Heaven help us. We need a functioning democracy | Letters
Here’s what readers are saying in Thursday’s letters to the editor.
U.S. Senate Senate Minority Leader Mitch McConnell speaks to the media about the infrastructure bill on Capitol Hill on Tuesday.
U.S. Senate Senate Minority Leader Mitch McConnell speaks to the media about the infrastructure bill on Capitol Hill on Tuesday. [ YURI GRIPAS | Abaca Press ]
Published Sep. 30

One crisis to the next

GOP must help on debt debacle it helped create | Editorial, Sept. 29

Senate Republicans plan to block a bill that would fund the government provides the latest mess in what used to pass for a functioning democracy. “Bipartisan” has become a term that is now rarely used in the U.S. We seem to just advance from one political crisis to the next. The answer to this problem will not fit into a television sound bite, or even into an op-ed column. We need to stop seeking political victories at all costs and vilifying the people who disagree with us. Instead, we need to work together to renew our political order. Then, sharing in the common good of a functioning political system, we can get back to the normal democratic life of creative debate, disagreement and compromise (a nearly forgotten concept).

George Chase, St. Pete Beach

The price of ‘freedom’

Anti-vaxxers? Goodbye and good riddance | Leonard Pitts column, Sept. 27

Our United States is suffering through a devastating pandemic, the worst in a century. One of the major reasons our “land of the free” is suffering so extensively are the “freedoms” some of our political leaders have put in place — prominent among them is the “freedom” to walk about unmasked and unvaccinated and the “freedom” to be held outside a hospital waiting for treatment because millions of people in the land of the free decided it was an imposition on their rights to protect others from a virulent virus and its delta variant. Women are still free to get pregnant, but Texas recently enacted a law that, in effect, forbids the termination of any pregnancy — even if it resulted from rape or incest. Not to be outdone Florida Republicans are quickly preparing to enact a similar version to protect the unborn. The heck with allocating enough money for the food necessary to sustain Florida’s needy children (more than 800,000 are food insecure) or to ensure medical care for our new arrivals and needy families. Despite the desperate state of many Florida families, our legislators will focus on making absolutely sure every fetus is delivered into a world lacking a shred of legislative heart. Clearly our land of the free is facing a host of daunting problems and we commoners are getting precious little help from the people who were elected to move the country forward. We need to unite and vote those who are violating their sworn responsibility to every American out of office.. Only then will our country be able to begin climbing out of the abyss and regain our standing as the land of the free.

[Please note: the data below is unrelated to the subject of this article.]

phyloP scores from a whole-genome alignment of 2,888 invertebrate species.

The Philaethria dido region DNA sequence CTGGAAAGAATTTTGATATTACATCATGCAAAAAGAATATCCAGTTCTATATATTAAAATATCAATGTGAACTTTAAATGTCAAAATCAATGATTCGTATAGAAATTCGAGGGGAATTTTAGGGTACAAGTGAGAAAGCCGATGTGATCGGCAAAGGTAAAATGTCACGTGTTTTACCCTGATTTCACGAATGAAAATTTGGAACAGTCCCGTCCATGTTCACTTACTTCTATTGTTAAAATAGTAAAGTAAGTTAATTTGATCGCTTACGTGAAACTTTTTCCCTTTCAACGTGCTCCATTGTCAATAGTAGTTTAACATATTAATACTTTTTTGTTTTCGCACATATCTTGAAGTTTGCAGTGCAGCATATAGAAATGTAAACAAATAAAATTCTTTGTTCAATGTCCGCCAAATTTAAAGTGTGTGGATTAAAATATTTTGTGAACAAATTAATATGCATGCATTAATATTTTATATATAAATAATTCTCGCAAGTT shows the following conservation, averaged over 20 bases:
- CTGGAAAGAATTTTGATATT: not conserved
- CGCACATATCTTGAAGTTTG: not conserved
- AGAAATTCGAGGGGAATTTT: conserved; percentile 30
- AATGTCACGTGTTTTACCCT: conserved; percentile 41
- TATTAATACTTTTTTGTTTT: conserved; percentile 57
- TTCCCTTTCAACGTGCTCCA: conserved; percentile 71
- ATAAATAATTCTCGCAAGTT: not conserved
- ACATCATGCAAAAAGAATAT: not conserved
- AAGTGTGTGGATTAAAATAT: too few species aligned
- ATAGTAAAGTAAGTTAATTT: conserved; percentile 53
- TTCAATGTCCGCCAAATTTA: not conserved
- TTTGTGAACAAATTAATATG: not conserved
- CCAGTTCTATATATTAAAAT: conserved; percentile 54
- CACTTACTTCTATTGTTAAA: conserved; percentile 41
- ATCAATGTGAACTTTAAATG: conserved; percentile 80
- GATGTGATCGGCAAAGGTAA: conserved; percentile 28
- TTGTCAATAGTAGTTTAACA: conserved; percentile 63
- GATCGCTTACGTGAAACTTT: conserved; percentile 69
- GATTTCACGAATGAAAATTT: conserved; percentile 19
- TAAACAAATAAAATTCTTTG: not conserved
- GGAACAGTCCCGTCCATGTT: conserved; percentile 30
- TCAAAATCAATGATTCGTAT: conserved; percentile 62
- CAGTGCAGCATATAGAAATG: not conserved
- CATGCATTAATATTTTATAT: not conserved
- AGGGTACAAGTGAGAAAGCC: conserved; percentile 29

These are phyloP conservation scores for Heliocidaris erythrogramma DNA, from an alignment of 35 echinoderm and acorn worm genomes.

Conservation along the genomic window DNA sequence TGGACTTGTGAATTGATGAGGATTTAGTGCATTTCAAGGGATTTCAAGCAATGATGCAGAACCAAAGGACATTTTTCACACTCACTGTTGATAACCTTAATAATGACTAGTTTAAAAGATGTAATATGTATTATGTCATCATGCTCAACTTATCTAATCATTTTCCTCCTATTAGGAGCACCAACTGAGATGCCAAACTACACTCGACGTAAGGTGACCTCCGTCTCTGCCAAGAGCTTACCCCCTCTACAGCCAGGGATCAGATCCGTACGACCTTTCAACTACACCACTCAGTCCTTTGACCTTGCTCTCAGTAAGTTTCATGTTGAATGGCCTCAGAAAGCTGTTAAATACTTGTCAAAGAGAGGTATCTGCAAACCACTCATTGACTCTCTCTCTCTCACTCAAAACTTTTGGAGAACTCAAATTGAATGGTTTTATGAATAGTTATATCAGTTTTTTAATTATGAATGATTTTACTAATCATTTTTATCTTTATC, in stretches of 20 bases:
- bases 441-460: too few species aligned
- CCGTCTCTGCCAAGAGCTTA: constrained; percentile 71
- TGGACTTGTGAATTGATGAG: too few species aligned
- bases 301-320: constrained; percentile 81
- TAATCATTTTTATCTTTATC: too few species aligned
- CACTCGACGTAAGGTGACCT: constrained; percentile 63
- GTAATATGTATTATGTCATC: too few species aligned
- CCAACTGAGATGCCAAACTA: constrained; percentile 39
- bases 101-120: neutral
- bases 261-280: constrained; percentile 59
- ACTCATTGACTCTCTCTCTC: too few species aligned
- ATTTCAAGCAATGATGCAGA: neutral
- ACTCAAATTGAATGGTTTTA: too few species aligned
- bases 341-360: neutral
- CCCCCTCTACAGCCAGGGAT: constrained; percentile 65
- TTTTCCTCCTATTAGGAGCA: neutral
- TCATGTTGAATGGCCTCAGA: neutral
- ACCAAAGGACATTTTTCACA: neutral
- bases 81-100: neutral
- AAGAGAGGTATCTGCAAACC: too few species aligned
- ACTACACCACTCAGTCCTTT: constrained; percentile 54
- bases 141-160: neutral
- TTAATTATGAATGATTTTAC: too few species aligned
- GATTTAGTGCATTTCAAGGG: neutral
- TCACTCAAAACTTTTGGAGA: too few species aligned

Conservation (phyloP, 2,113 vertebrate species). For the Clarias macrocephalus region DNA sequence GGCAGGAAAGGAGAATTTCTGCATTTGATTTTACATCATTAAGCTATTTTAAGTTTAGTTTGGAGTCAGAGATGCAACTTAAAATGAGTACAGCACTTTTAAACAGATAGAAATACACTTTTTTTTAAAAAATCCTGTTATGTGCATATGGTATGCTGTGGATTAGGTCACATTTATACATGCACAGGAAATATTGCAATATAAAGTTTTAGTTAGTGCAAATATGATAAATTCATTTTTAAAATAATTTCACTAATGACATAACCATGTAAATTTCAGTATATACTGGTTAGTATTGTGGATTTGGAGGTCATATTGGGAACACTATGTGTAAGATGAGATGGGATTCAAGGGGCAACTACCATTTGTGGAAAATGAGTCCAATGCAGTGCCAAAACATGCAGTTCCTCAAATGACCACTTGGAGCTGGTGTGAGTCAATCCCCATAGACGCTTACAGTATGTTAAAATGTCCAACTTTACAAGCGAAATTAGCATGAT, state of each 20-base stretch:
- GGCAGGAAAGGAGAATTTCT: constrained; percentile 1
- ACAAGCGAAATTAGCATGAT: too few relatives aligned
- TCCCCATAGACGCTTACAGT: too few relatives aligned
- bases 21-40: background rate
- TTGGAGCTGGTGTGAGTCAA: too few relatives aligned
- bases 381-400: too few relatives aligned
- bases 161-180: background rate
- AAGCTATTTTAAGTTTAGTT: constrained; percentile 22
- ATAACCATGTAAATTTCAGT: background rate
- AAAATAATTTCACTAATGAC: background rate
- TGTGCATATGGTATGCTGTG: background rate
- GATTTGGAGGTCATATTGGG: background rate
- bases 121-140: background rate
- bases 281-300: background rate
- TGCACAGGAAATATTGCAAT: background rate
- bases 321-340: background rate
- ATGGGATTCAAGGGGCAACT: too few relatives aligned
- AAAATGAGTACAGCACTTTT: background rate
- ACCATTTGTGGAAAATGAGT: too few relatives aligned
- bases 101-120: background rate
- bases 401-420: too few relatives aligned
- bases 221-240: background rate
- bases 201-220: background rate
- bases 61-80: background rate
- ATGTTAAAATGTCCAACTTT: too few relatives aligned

Peter R. Betzer, St. Petersburg

A sad ditty

Florida sues Biden administration | Sept. 29

How can this be? I am Florida, and I am not suing the Biden administration, nor do I want to. I suspect, if we put our heads together, a lot of us could think of better uses for Florida and America’s money than paying for Gov. Ron DeSantis’ cruelty and political greed. Why does this silly song keep playing in my head? “I’m a little despot, short and stout. There goes your money, pour it out. Only things that I want really count. There goes your future, pour it all out.”

Anne L. Hall, St. Petersburg

One truth

Generals testify they favored keeping troops in Afghanistan | Sept. 29

You cannot have two truths. President Joe Biden made it very clear in an August TV interview with George Stephanopoulos that none of his generals or top advisers recommended to him that he needed to maintain a small troop presence in Afghanistan. Yet this week, I watched all three generals state that they believed troops should have been left in Afghanistan to provide stability and monitor terrorist activity. All three declined to say specifically what advice they had given President Biden. Which leaves us with the fact that either we have three top generals who lied to the president or we have a president who lied to the American people. In either case, there can only be one truth. There should be accountability for the 13 American troops, women and men, who needlessly lost their lives, hundreds of Americans and Special Immigrant Visa holders left behind, and a drone strike that killed an aid worker and seven children. Finally, Gen. Mike Milley testified that he had not read the books that quoted him regarding his calls to China. He is the chairman of the Joint Chiefs of Staff. Of all the people involved with this tragedy, shouldn’t he know how he is being quoted and portrayed to the public, the president and the rest of the military?

Mark Khan, Tampa